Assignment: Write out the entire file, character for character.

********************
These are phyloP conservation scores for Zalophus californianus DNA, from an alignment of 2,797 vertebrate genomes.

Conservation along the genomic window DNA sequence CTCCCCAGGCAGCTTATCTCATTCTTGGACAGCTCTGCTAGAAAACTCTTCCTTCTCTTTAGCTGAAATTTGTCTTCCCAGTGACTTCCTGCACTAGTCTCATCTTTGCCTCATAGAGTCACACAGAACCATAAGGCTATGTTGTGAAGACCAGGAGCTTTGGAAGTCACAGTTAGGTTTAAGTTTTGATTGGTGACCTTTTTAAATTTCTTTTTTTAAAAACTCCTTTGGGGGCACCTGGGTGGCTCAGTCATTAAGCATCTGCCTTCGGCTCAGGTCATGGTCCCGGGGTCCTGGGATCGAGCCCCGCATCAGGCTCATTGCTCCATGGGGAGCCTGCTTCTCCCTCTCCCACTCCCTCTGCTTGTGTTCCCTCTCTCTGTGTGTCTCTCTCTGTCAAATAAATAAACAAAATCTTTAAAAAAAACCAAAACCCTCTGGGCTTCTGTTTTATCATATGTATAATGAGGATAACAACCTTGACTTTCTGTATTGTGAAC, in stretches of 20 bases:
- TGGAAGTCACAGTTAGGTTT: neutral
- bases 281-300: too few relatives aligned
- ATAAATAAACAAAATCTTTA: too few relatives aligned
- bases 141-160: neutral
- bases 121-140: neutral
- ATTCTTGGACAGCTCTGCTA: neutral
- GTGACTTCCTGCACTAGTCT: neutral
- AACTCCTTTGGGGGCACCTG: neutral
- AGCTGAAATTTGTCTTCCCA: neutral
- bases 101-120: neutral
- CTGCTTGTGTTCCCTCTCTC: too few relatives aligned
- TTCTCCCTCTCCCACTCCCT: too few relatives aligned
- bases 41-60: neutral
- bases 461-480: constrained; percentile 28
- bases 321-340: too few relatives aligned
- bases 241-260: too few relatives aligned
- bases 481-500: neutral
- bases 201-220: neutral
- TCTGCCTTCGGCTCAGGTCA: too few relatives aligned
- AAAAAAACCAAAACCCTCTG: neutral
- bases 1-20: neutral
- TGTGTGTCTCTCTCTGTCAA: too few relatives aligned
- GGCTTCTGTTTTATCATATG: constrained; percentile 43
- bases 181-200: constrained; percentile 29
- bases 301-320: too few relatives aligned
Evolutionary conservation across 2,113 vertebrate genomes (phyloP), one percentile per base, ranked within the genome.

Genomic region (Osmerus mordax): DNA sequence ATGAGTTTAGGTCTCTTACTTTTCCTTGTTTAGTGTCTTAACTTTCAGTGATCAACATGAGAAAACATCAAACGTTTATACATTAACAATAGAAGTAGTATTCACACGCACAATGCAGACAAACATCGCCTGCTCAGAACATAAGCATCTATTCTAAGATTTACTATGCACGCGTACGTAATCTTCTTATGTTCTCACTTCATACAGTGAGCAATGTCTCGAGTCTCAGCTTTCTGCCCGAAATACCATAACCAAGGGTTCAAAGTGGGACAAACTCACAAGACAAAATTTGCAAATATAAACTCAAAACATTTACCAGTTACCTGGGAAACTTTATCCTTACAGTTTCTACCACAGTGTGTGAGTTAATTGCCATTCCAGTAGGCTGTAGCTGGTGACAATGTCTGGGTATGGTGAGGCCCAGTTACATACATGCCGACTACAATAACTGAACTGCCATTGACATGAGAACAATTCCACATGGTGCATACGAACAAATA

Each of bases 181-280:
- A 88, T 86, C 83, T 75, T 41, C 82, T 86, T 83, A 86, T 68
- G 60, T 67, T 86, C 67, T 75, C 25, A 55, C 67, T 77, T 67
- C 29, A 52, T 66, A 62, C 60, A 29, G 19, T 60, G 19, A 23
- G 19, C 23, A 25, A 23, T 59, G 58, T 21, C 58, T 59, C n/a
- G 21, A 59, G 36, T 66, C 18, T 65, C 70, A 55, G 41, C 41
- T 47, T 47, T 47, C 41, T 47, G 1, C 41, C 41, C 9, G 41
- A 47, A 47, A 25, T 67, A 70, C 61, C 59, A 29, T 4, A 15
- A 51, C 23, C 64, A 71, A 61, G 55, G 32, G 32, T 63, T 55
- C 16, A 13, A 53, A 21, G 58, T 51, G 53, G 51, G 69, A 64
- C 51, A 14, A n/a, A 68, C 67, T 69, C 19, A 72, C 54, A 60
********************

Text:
These are phyloP conservation scores for Zalophus californianus DNA, from an alignment of 2,797 vertebrate genomes.

Conservation along the genomic window DNA sequence CTCCCCAGGCAGCTTATCTCATTCTTGGACAGCTCTGCTAGAAAACTCTTCCTTCTCTTTAGCTGAAATTTGTCTTCCCAGTGACTTCCTGCACTAGTCTCATCTTTGCCTCATAGAGTCACACAGAACCATAAGGCTATGTTGTGAAGACCAGGAGCTTTGGAAGTCACAGTTAGGTTTAAGTTTTGATTGGTGACCTTTTTAAATTTCTTTTTTTAAAAACTCCTTTGGGGGCACCTGGGTGGCTCAGTCATTAAGCATCTGCCTTCGGCTCAGGTCATGGTCCCGGGGTCCTGGGATCGAGCCCCGCATCAGGCTCATTGCTCCATGGGGAGCCTGCTTCTCCCTCTCCCACTCCCTCTGCTTGTGTTCCCTCTCTCTGTGTGTCTCTCTCTGTCAAATAAATAAACAAAATCTTTAAAAAAAACCAAAACCCTCTGGGCTTCTGTTTTATCATATGTATAATGAGGATAACAACCTTGACTTTCTGTATTGTGAAC, in stretches of 20 bases:
- TGGAAGTCACAGTTAGGTTT: neutral
- bases 281-300: too few relatives aligned
- ATAAATAAACAAAATCTTTA: too few relatives aligned
- bases 141-160: neutral
- bases 121-140: neutral
- ATTCTTGGACAGCTCTGCTA: neutral
- GTGACTTCCTGCACTAGTCT: neutral
- AACTCCTTTGGGGGCACCTG: neutral
- AGCTGAAATTTGTCTTCCCA: neutral
- bases 101-120: neutral
- CTGCTTGTGTTCCCTCTCTC: too few relatives aligned
- TTCTCCCTCTCCCACTCCCT: too few relatives aligned
- bases 41-60: neutral
- bases 461-480: constrained; percentile 28
- bases 321-340: too few relatives aligned
- bases 241-260: too few relatives aligned
- bases 481-500: neutral
- bases 201-220: neutral
- TCTGCCTTCGGCTCAGGTCA: too few relatives aligned
- AAAAAAACCAAAACCCTCTG: neutral
- bases 1-20: neutral
- TGTGTGTCTCTCTCTGTCAA: too few relatives aligned
- GGCTTCTGTTTTATCATATG: constrained; percentile 43
- bases 181-200: constrained; percentile 29
- bases 301-320: too few relatives aligned
Evolutionary conservation across 2,113 vertebrate genomes (phyloP), one percentile per base, ranked within the genome.

Genomic region (Osmerus mordax): DNA sequence ATGAGTTTAGGTCTCTTACTTTTCCTTGTTTAGTGTCTTAACTTTCAGTGATCAACATGAGAAAACATCAAACGTTTATACATTAACAATAGAAGTAGTATTCACACGCACAATGCAGACAAACATCGCCTGCTCAGAACATAAGCATCTATTCTAAGATTTACTATGCACGCGTACGTAATCTTCTTATGTTCTCACTTCATACAGTGAGCAATGTCTCGAGTCTCAGCTTTCTGCCCGAAATACCATAACCAAGGGTTCAAAGTGGGACAAACTCACAAGACAAAATTTGCAAATATAAACTCAAAACATTTACCAGTTACCTGGGAAACTTTATCCTTACAGTTTCTACCACAGTGTGTGAGTTAATTGCCATTCCAGTAGGCTGTAGCTGGTGACAATGTCTGGGTATGGTGAGGCCCAGTTACATACATGCCGACTACAATAACTGAACTGCCATTGACATGAGAACAATTCCACATGGTGCATACGAACAAATA

Each of bases 181-280:
- A 88, T 86, C 83, T 75, T 41, C 82, T 86, T 83, A 86, T 68
- G 60, T 67, T 86, C 67, T 75, C 25, A 55, C 67, T 77, T 67
- C 29, A 52, T 66, A 62, C 60, A 29, G 19, T 60, G 19, A 23
- G 19, C 23, A 25, A 23, T 59, G 58, T 21, C 58, T 59, C n/a
- G 21, A 59, G 36, T 66, C 18, T 65, C 70, A 55, G 41, C 41
- T 47, T 47, T 47, C 41, T 47, G 1, C 41, C 41, C 9, G 41
- A 47, A 47, A 25, T 67, A 70, C 61, C 59, A 29, T 4, A 15
- A 51, C 23, C 64, A 71, A 61, G 55, G 32, G 32, T 63, T 55
- C 16, A 13, A 53, A 21, G 58, T 51, G 53, G 51, G 69, A 64
- C 51, A 14, A n/a, A 68, C 67, T 69, C 19, A 72, C 54, A 60